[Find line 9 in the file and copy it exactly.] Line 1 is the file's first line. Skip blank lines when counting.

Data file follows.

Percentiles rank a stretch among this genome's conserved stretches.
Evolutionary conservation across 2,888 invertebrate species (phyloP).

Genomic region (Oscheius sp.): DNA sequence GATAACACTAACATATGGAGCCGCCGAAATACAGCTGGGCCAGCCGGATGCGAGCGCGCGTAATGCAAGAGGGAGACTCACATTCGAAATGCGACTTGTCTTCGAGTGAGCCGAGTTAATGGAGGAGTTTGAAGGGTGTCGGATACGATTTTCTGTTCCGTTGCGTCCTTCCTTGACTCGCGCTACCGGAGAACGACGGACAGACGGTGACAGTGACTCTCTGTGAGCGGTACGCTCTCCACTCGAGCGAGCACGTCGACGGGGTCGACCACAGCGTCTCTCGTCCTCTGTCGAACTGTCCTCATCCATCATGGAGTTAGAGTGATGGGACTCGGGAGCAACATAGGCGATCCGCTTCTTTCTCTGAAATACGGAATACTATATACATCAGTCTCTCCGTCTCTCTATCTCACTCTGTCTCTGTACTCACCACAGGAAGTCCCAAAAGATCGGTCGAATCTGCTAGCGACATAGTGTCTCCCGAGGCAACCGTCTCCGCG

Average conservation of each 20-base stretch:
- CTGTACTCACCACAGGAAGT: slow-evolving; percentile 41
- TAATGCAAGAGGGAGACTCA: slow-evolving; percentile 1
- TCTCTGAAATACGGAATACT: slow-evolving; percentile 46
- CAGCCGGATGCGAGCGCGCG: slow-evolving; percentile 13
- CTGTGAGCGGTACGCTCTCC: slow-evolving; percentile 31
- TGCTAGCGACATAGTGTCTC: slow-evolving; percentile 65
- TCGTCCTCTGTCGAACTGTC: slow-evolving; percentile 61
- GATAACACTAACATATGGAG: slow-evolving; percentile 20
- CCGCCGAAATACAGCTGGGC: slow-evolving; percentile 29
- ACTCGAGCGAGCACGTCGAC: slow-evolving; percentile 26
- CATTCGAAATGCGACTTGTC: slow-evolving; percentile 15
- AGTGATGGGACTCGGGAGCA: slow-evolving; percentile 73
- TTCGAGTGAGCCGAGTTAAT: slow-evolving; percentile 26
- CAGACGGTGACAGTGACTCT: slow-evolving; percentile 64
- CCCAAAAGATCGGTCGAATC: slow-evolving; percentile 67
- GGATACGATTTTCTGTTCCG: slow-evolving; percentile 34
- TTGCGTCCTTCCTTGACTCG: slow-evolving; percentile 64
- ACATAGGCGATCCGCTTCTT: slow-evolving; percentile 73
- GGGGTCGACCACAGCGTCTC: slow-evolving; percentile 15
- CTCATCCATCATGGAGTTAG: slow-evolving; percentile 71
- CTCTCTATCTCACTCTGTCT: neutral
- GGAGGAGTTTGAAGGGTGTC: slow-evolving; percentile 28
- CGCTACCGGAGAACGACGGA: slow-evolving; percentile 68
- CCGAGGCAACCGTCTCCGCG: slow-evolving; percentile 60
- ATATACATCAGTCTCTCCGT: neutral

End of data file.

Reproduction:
- CTGTGAGCGGTACGCTCTCC: slow-evolving; percentile 31